Don’t limit yourself to one group if you’re interested in joining multiple associations. For instance, if you’re a fundraiser, you may join AFP, but you also may become a member of a group more narrowly focused on your sector or cause area. These memberships can provide you with unique networking opportunities and broaden your perspective.
Once you join, immerse yourself on a substantive level. Volunteer on a committee that interests you and engage with people at different levels of their careers. Professional associations are a great place to meet a mentor and get to know movers and shakers in your field.
Get involved in your community and leverage personal ties—as appropriate.
As a nonprofit professional, you’re already mission-driven and you likely enjoy volunteering. But do you think of your board work and other service activity as a networking opportunity?
Volunteering is a natural way to extend your network; you have a built-in shared interest with other volunteers. There are so many other reasons to volunteer than to build up your professional network (giving back, living your values, making friends) and that’s what makes it such an enjoyable approach.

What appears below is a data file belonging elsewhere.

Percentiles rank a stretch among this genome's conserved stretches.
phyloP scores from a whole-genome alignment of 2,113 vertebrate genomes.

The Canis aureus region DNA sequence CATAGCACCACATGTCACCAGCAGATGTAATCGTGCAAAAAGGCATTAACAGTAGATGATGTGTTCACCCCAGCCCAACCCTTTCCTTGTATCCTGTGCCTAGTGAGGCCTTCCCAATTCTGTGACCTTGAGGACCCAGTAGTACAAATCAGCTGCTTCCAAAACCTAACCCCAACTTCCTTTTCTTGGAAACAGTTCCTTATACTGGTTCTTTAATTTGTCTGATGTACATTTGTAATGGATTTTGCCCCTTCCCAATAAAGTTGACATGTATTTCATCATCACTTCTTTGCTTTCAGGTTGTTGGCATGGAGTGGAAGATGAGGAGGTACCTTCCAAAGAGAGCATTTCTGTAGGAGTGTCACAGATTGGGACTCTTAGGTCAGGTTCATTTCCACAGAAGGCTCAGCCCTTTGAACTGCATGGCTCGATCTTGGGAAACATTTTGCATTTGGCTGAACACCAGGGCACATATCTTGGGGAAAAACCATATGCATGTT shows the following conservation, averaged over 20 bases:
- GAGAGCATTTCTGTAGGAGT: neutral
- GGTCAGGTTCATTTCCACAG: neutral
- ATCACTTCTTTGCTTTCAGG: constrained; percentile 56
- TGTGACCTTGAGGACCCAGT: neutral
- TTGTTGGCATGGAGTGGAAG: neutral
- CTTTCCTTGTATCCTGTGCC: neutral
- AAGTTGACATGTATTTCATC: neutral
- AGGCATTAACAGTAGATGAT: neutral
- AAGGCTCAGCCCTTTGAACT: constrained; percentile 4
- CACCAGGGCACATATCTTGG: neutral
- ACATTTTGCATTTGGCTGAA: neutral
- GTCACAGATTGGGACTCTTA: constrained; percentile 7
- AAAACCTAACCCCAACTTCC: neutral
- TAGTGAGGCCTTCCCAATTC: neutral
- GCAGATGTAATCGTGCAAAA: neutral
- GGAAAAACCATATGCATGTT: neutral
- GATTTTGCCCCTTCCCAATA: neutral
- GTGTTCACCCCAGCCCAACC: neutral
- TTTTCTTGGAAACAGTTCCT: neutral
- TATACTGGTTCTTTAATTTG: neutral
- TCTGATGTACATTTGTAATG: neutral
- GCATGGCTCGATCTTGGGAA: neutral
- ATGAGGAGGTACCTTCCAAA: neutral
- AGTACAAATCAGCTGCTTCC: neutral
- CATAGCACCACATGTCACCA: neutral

Leveraging personal ties is another natural but often overlooked networking avenue. Do you have a friend of a friend who you admire professionally? An acquaintance who works for an organization you respect? Go ahead and start a conversation—just be sure you’re not overstepping. Instead of asking for something explicitly, open up a dialogue to learn more.
As you advance and build up your network, strive to act as a connector for those earlier in their careers. Not every networking tactic will work perfectly every time, but it’s important to put yourself out there to grow as a nonprofit professional—whether you’re new to the social sector or a 30-year veteran.
If you have questions about networking or other professional development topics, don’t hesitate to leave a comment or contact me directly.